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Cyclone Yaas: Odisha evacuates 400,000 fearing the worst since 1999

Cyclone Yaas likely to intensify further into a very severe cyclonic storm in next 12 hours

At a shelter in Odisha's Balasore district. As many as 400,000 were evacuated on May 25 across four coastal districts of the state. Photo: Ashis Senapati At a shelter in Odisha’s Balasore district. As many as 400,000 were evacuated on May 25 across four coastal districts of the state. Photo: Ashis Senapati

As many as 400,000 were evacuated on May 25, 2021 in four coastal districts of Odisha as Cyclone Yaas gathered pace. The mass evacuation process had begun May 24 in Kendrapara, Jagatsinghpur, Bhadrak and Balasore districts of the state, Odisha’s Special Relief Commissioner (SRC) Pradeep Kumar Jena told DTE.

Cyclone Yaas is expected to pack winds gusting up to 185 kilometres per hour. It is likely to move north-northwest, intensifying further into a very severe cyclonic storm in the next 12 hours.

It will continue to move north-northwest, intensify further and reach northwest Bay of Bengal near north Odisha and West Bengal coasts, very close to Chandbali near Bhitarkanika National Park and Dhamra port by the early morning on May 26.

“We fear this will be the most powerful cyclone since the Super Cyclone of 1999, which killed more than 10,000 people in Jagatsinghpur and Kendrapara districts,” said Jena.

He added that the fatalities decreased over the years in other cyclones due to more efficient evacuation policies.

“To ensure social distancing in view of the novel coronavirus disease (COVID-19) pandemic, the number of cyclone shelters has been doubled. We are also keeping separate isolation rooms in shelters for infected patients,” he added.

The night of May 26 will be a full moon night, which is expected to make the high tides even higher. All four districts received very heavy rainfall with gusty winds and high tide on May 24 and 25. Several roads and low-lying areas were waterlogged in view of the rains, said HR Biswas, director, Regional Meteorological Center (IMD), Bhubaneswar.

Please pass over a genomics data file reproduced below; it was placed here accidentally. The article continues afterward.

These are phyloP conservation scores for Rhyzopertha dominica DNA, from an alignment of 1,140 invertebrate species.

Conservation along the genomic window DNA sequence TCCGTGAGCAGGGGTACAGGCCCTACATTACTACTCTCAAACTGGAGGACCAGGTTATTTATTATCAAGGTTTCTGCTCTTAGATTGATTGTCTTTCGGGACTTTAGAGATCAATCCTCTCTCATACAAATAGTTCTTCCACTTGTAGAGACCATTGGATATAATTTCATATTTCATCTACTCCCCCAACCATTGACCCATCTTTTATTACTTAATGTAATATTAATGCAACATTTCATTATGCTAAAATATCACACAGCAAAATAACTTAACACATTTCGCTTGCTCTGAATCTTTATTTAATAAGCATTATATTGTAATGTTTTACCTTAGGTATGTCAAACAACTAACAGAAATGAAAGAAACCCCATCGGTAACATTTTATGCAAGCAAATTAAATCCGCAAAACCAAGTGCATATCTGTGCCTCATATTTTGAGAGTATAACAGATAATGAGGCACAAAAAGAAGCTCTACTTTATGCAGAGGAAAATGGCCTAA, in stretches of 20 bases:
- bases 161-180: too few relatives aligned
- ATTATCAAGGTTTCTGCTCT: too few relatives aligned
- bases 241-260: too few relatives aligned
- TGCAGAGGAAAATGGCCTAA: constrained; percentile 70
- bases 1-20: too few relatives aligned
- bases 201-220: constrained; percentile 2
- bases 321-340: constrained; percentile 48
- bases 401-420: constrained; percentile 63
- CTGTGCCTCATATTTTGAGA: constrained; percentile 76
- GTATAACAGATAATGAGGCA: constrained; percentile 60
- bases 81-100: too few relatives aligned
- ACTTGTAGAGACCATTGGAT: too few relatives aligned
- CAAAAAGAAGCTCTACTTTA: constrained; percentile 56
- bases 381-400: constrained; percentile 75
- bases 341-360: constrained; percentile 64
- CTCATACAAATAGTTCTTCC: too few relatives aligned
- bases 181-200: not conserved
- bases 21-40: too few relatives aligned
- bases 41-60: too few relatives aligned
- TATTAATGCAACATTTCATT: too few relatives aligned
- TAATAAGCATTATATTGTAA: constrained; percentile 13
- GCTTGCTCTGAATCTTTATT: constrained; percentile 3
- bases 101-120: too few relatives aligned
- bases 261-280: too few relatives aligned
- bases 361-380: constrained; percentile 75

Villagers leave from Kendrapara district to shelters. Photo: Ashis Senapati

Kanhu Charan Dhir, additional district magistrate, Paradip’s Jagatsinghpur district, said they had to deploy police force to move people who weren’t willing to shift to cyclone shelters.

“The sea has crept almost two kilometeres into Satabhaya Gram Panchayat in Kendrapara district in three decades — one of the state’s most dangerous sea erosion hit villages. Several residents in Satabhaya, Magarakandha, Kanhupur and other seaside villagers shifted to safer places on May 25,” said Sambeet Satapathy, district emergency officer, Kendrapara.

The seaside villages of Balasore, Kendrapara and Jagatsinghpur districts look like ghost villages as several left their houses. Villagers also sheltered cattle, buffaloes and other domestic animals at safer places.

Panic gripped the seaside Gram Panchayats of Dhinkia, Nuagaon and Gadakujang of Jagatsinghpur district. In the 1999 Super Cyclone, these villages were saved as the green cover and sand dunes protected villagers from the surging tidal waves.

“Seven years ago, the authorities denuded large tracks of green cover to provide land to the South Korean steel giant POSCO,” said Manorama Khatua of Dhinkia.

“The authorities have prompted an ecological disaster by cutting about 0.1 million trees and 2,500 betel vine farms over 2,700 acres in Dhinkia, Nuagaon and Gadakujang Gram Panchayats for the steel plant. But POSCO wound up its project three years ago due to strong resistance from the villagers. But now our fate hangs in balance due to the denuding green cover,” said Ashok Samal of Dhinkia village.

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